- The Washington Times - Thursday, April 7, 2011

Israel’s security agencies are stepping up targeted attacks throughout the world on Hamas’ leadership in what one Israeli official called “intelligence-based prevention.”

In the past two months, Israeli operatives have intercepted a German ship in international waters, fired a missile at a suspected Hamas leader in Sudan, and captured a Hamas engineer in the Ukraine, according to Israeli and Western officials and press reports from the region.

“Israel defeated the wave of suicide bombing attacks against it in 2002 by identifying the leadership that was behind it and making it clear to them that they would pay a price,” said Dore Gold, a former Israeli ambassador to the United Nations and specialist on international terrorism.

“Presently, the effort to cripple Hamas’ military capabilities is no longer confined to the Gaza Strip alone, but to the entire Hamas global network and that of its allies.”

On Thursday, an anti-tank rocket hit an Israeli school bus near the Gaza border and wounded two people. Israeli planes and tanks fired at Hamas positions in Gaza on Thursday in retaliation.

After a day of Israeli attacks that reportedly killed five Palestinians, Hamas issued a statement offering a cease-fire. The Interior Ministry told reporters in Gaza that militant groups had agreed to stop firing rockets.

The Israeli military had no immediate public comment.

But the overt warfare might end there for now; still, the security services will keep up their secretive work.

“This is a policy of intelligence-based prevention, which has stepped up in recent months,” an Israeli national security official, who asked not to be named, told The Washington Times. “One part of the strategy is prevention.”

While Israelis have conducted intelligence operations throughout the world for years, these kinds of direct actions have become more central to Israel’s war policy against Hamas under Prime Minister Benjamin Netanyahu.

“Our security requirements are fundamental … for the achievement of peace,” Mr. Netanyahu said after talks Thursday with German Chancellor Angela Merkel in Berlin.

“But they’re particularly important now in this uncertain period that we’re going through.”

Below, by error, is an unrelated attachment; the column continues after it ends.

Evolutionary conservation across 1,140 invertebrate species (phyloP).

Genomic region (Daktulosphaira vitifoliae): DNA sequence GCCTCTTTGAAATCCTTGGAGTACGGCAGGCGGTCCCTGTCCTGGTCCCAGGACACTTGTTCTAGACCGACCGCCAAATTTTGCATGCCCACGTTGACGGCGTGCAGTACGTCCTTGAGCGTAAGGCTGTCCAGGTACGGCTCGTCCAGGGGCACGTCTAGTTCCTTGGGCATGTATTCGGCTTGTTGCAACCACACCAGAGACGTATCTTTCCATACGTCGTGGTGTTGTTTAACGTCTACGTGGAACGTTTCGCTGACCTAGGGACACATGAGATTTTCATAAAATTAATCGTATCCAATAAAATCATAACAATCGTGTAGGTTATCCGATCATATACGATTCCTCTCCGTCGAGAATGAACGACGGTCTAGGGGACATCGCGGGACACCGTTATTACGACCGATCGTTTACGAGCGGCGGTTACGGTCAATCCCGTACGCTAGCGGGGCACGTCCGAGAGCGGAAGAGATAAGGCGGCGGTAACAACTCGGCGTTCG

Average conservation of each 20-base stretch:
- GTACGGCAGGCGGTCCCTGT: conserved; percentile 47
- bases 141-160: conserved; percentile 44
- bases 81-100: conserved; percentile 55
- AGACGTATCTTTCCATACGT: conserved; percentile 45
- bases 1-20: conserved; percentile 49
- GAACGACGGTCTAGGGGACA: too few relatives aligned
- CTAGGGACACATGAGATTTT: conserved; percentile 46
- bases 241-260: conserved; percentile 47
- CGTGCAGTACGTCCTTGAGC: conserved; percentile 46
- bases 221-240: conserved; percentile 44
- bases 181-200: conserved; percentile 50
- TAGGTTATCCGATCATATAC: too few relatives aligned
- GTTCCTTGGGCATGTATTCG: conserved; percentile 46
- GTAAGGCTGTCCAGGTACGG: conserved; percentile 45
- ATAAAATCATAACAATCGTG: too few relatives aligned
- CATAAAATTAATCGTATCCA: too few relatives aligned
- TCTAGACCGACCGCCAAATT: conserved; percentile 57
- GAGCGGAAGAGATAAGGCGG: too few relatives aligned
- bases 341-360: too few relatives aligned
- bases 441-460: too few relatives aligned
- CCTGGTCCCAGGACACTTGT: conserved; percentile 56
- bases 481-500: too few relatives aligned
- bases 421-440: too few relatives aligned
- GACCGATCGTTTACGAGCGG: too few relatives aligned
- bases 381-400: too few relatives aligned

The Arab world has been in turmoil since January, with the Libyan civil war the latest in the unrest that has Israel nervous.

“We can’t be sure … if this is [like] an 1989 change in Europe or the 1979 revolution in Iran,” Mr. Netanyahu said, referring to the fall of communism in Europe and the rise of the Islamic terrorism in Iran.

The renewed Israeli approach is in some ways a response to the international condemnation of Operation Cast Lead, the Israeli air-and-ground offensive against Hamas positions in Gaza launched in December 2008.

Operation Cast Lead claimed between 1,166 and 1,417 Palestinian casualties. Israel says Hamas deliberately interspersed its military positions in civilian neighborhoods in hopes that Israeli attacks would kill civilians and that Hamas could wage a propaganda war against the Jewish state.

The 2008-09 Gaza war prompted the U.N. Human Rights Council to appoint Richard Goldstone, a South African jurist, to investigate the war. He at first concluded that Israel deliberately targeted Palestinian civilians.

Mr. Goldstone recanted that charge last week in an Op-Ed for The Washington Post.

Because the covert campaign targets leaders and is often done in secret, the diplomatic damage to Israel for these actions tends to be muted.

The first example of this new tactic against Hamas happened in January 2010, when a Mossad team killed Mahmoud al-Mahbouh, a senior Hamas operative, in a Dubai hotel.

More recently, Israeli operatives in February captured Dirar Abu-Sisi, a Hamas engineer Israel accuses of designing military rockets for the group, aboard a train in the Ukraine, according to Israeli court documents unsealed Monday. Mr. Abu-Sisi told Israeli reporters he was innocent Monday.

On Tuesday, an unidentified aircraft fired a missile at a car carrying two men in Sudan. Israeli officials publicly neither confirmed nor denied any role in the operation.

However, a Hamas member of parliament, Ismail al-Ashqar, said this week that the attack was aimed at his nephew, Abdel Latif al-Ashqar, a Hamas commander, according to the Gaza based Safa news service. The government of Sudan has also said Israel was behind the missile attack.

In March, Israeli commandos boarded the Victoria, a German ship carrying Chinese-made land-to-sea rockets. Mr. Netanyahu said the ship was from Iran and headed eventually to Gaza.

Lt. Col. Avital Leibovich, an Israel Defense Forces spokeswoman, said, “We are not looking only for Hamas leaders, we consider Hamas accountable for any rockets fired from Gaza into Israel. If we find a three-man rocket team, they will be targeted whether or not they are leaders. This is to prevent rockets from coming down on Israeli civilians.”

Col. Leibovich added that every attack in Gaza is authorized by a military lawyer and is “accordance with international law.”

“We are not looking for any escalation,” she said. “We do have operational plans in our drawers. Hopefully, we won’t have to pull them out, but we will not tolerate these kinds of attacks against Israeli civilians.”

The Israeli national security official, however, said there would be a steep price Hamas will pay if Israel determines that Hamas deliberately fired at an Israeli school bus.

“If this turns out this was a premeditated attack, that this was a planned decision to fire a rocket on a school bus, this is something we will have to not only counter but also make Hamas understand this action’s consequences,” the official said.

• Eli Lake can be reached at elake@washingtontimes.com.

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